Far fewer cybersecurity alerts are being investigated than healthcare security leaders may believe, according to a recent report from Cisco.
The Cisco 2017 Midyear Cybersecurity report was released last month and spans across a variety of industries. Related to healthcare, the multinational technology conglomerate headquartered in San Jose, Calif. revealed an array of findings. In general, the research found that leaders of healthcare organizations fear that cyber attacks that could take down mission-critical equipment, endangering patients’ lives. And, as healthcare organizations bring more connectivity to their facilities and devices, security leaders are also raising concerns about the safety of converged networks.
In the past, complex medical devices—such as the Picture Archiving Collection System (PACS), infusion pumps and patient monitoring devices—typically arrived with data networks managed by vendors, so the devices were physically isolated from other networks. But today, with ample bandwidth available, healthcare organizations believe it’s practical to simply flow data through one network, and use logical segmentation to separate various network traffic types such as clinical devices and administrative and guest wireless networks. However, if this segmentation is not done properly, the risks of attackers gaining access to critical data or devices increases, according to the report.
Perhaps the report’s most noteworthy healthcare-related finding was that as is true in many industries, there are more threats than there are time and staff to investigate. Over 40 percent of the healthcare organizations said they come across thousands of security alerts daily, and only 50 percent of those are investigated. Of the alerts that healthcare security teams investigate, 31 percent of those investigated are legitimate threats—but only 48 percent of those legitimate incidents are remediated.
According to Cisco security leaders, it is likely that far fewer alerts are being investigated than healthcare security leaders may believe—or it’s likely that by simply blocking threats from entering the network, they believe the threats have been remediated. It’s also not surprising that these organizations can address so few of the alerts that raise red flags, since investigating a high number of alerts would cause security and IT activity to slow to a crawl and impact other business functions, they reported.
What’s more, it’s well-known that ransomware attacks have already done damage to healthcare organizations. They’re an attractive target for online criminals, since criminals know healthcare providers need to protect patient safety at all costs. In the Cisco study, 37 percent of the healthcare organizations said that targeted attacks are high-security risks to their organizations. Targeted cyber attacks have also become more worrisome than breaches involving lost or stolen hardware, demanding a more precise approach to detecting and mitigating threats.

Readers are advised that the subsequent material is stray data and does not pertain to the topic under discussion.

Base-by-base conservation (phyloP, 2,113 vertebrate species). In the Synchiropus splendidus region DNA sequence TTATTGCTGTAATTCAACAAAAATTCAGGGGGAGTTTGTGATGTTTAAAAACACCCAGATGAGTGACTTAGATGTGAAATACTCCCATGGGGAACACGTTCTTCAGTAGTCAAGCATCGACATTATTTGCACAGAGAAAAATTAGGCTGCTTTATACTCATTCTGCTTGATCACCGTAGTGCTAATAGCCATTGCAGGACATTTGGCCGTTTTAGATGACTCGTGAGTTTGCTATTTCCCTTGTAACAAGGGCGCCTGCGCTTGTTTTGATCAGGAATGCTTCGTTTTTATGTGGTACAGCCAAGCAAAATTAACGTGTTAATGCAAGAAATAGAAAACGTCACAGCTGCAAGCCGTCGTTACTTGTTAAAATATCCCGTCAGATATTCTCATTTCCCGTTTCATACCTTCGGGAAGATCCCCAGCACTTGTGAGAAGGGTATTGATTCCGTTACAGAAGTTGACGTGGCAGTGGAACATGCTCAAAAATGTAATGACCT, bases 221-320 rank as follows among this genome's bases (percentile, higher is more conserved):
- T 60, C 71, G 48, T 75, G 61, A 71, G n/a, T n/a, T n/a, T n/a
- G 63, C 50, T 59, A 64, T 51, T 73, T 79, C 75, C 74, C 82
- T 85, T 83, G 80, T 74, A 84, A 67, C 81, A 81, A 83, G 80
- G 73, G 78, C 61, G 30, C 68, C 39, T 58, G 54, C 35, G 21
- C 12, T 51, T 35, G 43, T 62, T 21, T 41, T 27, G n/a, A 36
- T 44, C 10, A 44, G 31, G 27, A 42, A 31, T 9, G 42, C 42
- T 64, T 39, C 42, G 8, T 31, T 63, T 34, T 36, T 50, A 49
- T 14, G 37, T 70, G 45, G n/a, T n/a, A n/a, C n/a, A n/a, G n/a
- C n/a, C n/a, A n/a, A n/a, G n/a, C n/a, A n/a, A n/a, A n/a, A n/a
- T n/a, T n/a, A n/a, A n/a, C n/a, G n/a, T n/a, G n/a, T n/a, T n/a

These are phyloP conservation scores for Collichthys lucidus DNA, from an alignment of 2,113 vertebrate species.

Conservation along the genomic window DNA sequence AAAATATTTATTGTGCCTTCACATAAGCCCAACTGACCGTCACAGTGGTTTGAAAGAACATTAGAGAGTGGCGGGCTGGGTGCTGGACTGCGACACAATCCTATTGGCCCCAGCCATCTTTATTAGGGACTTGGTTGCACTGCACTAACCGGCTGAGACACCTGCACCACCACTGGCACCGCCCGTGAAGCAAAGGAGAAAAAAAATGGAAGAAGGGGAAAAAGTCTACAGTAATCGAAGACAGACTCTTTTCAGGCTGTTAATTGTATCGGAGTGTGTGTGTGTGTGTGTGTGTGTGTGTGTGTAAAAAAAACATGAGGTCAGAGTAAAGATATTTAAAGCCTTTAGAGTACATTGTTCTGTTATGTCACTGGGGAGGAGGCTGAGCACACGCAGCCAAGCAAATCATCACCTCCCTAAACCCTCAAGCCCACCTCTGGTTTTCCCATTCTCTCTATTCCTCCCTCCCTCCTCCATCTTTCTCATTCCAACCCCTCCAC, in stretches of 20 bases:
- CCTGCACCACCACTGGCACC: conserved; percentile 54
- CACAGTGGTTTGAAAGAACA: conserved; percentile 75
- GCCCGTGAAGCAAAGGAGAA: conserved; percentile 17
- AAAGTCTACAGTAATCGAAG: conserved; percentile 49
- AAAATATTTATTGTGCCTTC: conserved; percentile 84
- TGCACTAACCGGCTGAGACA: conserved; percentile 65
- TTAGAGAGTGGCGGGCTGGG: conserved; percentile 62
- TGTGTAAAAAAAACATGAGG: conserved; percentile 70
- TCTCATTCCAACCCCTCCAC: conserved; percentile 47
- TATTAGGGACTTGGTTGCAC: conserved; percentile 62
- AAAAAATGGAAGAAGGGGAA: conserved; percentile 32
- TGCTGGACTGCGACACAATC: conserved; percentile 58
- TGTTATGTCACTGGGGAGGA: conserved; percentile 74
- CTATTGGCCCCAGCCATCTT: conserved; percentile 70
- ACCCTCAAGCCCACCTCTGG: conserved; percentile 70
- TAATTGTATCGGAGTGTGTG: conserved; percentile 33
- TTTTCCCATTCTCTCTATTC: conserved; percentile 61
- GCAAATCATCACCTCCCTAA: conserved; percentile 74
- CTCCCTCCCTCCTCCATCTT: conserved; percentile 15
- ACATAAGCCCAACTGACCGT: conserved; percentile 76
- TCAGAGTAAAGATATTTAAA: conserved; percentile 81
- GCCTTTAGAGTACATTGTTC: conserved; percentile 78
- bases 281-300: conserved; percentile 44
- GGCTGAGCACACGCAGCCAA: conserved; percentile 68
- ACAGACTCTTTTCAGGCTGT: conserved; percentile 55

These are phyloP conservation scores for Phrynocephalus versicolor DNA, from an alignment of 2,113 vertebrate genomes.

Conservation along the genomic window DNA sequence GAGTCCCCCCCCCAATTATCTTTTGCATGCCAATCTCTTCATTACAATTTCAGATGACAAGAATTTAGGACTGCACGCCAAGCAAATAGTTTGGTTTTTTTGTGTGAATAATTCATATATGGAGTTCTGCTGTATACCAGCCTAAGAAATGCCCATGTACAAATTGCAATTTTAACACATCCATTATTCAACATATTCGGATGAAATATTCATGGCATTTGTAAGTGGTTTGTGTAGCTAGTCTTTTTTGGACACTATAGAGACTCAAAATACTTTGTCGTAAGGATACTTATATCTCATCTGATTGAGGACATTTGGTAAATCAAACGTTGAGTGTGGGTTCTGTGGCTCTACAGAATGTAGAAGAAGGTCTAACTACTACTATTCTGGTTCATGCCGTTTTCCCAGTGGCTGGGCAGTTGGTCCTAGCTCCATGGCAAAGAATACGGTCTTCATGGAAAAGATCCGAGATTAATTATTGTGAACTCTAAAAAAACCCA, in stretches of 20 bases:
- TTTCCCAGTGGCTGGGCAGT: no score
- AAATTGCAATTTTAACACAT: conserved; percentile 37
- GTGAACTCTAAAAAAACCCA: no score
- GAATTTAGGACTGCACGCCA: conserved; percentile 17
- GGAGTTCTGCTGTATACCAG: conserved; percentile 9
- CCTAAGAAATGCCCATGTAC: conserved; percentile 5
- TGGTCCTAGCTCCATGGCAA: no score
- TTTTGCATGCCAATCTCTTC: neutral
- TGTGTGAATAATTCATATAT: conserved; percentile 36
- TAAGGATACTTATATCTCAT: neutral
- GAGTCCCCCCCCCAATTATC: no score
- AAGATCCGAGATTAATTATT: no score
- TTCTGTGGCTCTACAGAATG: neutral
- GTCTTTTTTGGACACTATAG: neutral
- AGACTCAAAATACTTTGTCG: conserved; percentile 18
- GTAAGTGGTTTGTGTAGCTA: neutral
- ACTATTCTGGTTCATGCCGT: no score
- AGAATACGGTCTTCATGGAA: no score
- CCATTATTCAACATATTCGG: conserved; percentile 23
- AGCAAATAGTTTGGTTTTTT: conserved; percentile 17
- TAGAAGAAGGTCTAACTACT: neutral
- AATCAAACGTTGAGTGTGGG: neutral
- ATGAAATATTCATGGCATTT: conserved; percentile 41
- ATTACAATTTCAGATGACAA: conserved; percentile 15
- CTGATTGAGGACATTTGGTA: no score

How are Security Pros Responding?
Many healthcare organizations respond to security challenges with a complex mix of solutions. Almost 60 percent said their organizations use solutions from more than six vendors, while 29 percent use solutions from more than 10 vendors. In addition, two-thirds of security professionals said they use six or more security products, while 41 percent said they use more than 10 products.
The apparent profusion of vendors and products used by healthcare security professionals may result from confusion, or a lack of visibility, about exactly what tools are in place, according to Cisco researchers.
Indeed, CISOs and security operations managers often have different perspectives on their security tools. Security executives higher up on the leadership ladder—that is, not on the front lines of day-to-day security management—may not have a deep understanding of all the tools on their networks, the report noted.
Responding to day-to-day threats while managing a complex web of solutions is also more challenging for healthcare organizations because of a lack of trained personnel. About half of the security professionals said they have fewer than 30 employees dedicated to security; 21 percent said they consider the lack of trained personnel to be a major obstacle in adopting advanced security processes and technology.
Unsurprisingly, security teams are uncommon in all but the largest health organizations. According to Cisco healthcare industry leaders, the definition of a security staffer can be fluid from organization to organization, which may affect perceptions about the size of the security team. For example, IT staff may be considered part of security team, or may join it on a temporary basis.
The researchers advised healthcare organizations to isolate and segment traffic between the network and mission-critical devices. Alternately, organizations should improve their security infrastructure and network segmentation to better handle exceptions requiring compensating controls, they said.
Healthcare organizations have an average of 34 significant security administrative exceptions in place; 47 percent of these exceptions also have compensating controls. Ideally, healthcare organizations should strive to have as few exceptions requiring compensating controls as possible, because they can create weaknesses in security defenses, the report stated.
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